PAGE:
Appeal could delay 41 trials in Hennepin County

Update: The Hennepin County Attorney’s Office has decided not to appeal the case of two men awaiting trial, relieving a backlog of 41 defendants in jail awaiting trial.

The world is watching the trial of former Minneapolis Police officer Derek Chauvin, but 41 other defendants are waiting in the Hennepin County jail to begin their trials, including a trial set to start Tuesday.

In a ruling from the bench Monday morning, Judge Kerry Meyer said the trials of two defendants should continue as scheduled. That ruling was stayed while prosecutors have until noon Wednesday to consider an appeal.  

During the Chauvin trial, public access to the Hennepin County Government Center has been restricted. The Chauvin trial is using one of four large courtrooms that can accommodate social distancing with limited seating.   

Prosecutors filed motions to delay both trials until they could be conducted without what they describe as onerous security and pandemic restrictions that limit public attendance, denying a defendant their 6th Amendment right to a public trial.  

Hennepin County Government Center

Extra security is in place at the Hennepin County Government Center as jury selection for the Derek Chauvin trial. (FOX 9)

But, during a hearing Tuesday morning, defense attorneys questioned whether it was fair for two Black defendants to stay in custody awaiting trial, as a white police officer has his day in court while remaining free on bail.  

The trial of Derelle Todd was scheduled to begin Tuesday. Todd is charged with second-degree murder in the killing of Miguel Viveros Morales, 28, last October in north Minneapolis.

Arnold Cole is charged with attempted second-degree murder stemming from a stabbing at a Bloomington light rail station in September. His trial was scheduled to begin Monday.

Hennepin County Senior Assistant Attorney Stuart Shapiro argued that if the trials were to continue, both defendants would have a ready-made appeal that the trials were not public. In fact, he said, they would use the state’s brief as part of their argument.

"We all know if they’re convicted they will be raising this on appeal," said Shapiro. "And why wouldn’t they?"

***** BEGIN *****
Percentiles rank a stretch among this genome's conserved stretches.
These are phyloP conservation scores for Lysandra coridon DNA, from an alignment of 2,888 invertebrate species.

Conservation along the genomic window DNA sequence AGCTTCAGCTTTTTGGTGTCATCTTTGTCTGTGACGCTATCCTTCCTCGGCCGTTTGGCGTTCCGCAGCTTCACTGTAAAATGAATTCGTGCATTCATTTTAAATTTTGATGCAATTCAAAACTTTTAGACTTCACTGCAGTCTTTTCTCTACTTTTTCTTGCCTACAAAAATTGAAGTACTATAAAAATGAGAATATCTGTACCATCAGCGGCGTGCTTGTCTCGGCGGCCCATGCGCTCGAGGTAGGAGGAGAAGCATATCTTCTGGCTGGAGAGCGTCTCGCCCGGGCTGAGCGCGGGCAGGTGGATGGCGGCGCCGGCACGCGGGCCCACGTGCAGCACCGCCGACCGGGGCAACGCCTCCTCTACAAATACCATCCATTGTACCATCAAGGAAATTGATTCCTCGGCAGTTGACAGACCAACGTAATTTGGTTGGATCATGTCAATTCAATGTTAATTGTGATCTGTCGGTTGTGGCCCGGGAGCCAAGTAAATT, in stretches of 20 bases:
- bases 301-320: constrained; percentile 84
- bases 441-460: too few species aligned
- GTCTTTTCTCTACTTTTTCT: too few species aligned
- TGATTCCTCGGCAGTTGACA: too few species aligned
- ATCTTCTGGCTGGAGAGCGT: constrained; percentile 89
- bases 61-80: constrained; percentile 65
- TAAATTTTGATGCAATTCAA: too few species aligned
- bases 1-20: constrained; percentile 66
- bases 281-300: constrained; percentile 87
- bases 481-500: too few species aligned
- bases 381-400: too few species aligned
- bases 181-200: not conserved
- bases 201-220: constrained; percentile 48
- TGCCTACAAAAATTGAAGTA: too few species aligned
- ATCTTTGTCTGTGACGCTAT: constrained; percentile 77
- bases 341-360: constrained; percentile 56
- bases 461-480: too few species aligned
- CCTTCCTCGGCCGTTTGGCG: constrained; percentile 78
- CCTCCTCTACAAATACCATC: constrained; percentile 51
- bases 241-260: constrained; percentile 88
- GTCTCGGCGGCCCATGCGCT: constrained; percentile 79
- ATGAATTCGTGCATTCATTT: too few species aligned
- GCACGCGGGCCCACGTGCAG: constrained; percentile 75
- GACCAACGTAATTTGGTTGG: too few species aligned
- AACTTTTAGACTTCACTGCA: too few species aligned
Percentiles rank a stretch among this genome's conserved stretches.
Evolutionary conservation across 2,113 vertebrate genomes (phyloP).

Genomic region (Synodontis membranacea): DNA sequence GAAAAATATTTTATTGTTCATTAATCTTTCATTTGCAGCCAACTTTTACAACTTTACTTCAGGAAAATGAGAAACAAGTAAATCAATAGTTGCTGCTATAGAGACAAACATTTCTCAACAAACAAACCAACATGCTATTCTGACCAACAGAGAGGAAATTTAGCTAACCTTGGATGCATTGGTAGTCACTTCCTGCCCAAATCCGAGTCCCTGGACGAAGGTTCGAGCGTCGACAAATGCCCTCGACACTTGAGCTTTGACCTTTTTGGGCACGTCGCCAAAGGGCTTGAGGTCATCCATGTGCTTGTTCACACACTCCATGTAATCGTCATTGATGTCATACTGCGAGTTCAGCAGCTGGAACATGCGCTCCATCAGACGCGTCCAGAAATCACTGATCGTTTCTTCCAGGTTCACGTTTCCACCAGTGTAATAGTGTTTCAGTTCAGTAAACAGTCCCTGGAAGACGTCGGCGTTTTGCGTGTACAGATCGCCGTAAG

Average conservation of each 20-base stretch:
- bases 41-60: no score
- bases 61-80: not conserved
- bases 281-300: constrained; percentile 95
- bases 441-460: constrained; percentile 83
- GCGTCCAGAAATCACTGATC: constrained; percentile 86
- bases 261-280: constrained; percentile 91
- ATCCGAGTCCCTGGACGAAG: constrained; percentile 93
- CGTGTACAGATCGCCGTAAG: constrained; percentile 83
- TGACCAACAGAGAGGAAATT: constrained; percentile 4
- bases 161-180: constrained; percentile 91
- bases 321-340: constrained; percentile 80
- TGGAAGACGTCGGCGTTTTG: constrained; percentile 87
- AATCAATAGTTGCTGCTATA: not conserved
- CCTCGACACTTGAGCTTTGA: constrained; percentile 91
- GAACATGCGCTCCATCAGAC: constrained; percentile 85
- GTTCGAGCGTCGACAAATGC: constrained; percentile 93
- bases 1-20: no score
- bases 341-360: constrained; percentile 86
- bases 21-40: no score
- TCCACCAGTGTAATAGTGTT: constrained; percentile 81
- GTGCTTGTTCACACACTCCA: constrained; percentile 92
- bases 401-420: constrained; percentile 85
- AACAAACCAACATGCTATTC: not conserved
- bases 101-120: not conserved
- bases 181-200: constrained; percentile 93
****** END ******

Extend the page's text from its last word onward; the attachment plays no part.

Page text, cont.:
"The defendants would argue that Derek Chauvin got a public trial, but I got the scraps of a public trial. Are his rights more important than mine?" Shapiro asked rhetorically.  

Prosecutors want the court to make the courtroom available to the general public, or wait until the Chauvin trial is over, which would push all the pending cases back until possibly May. 

But, defense attorneys said their clients are entitled to a speedy trial.  

Defense attorney Emmett Donnelly said he found it troubling "the trial of an out of custody white man who was fortunate to post a $2 million bond on his murder trial would take priority over the trials of Black men who could not afford those bails and have demanded a speedy trial."

Chauvin's bail was $1 million with conditions.

Judge Meyer said the three other courtrooms available have six seats each for the defense and the prosecution that could be used by family, the press and members of the public. If those seats are full, spectators could also view the proceedings remotely from two large overflow rooms at the Family Justice Center located four blocks from the Hennepin County Government Center.   

In a previous order denying the prosecution’s motion for continuance, Meyer wrote that, "All jury trials in session other than State v. Chauvin will be posted at the public pedestrian gate."

When a FOX 9 producer checked the gate this morning there was no such posting, despite the trial set for Tuesday. Security guards told the producer nothing has been posted and they ran out of flyers directing the public to the overflow courtrooms.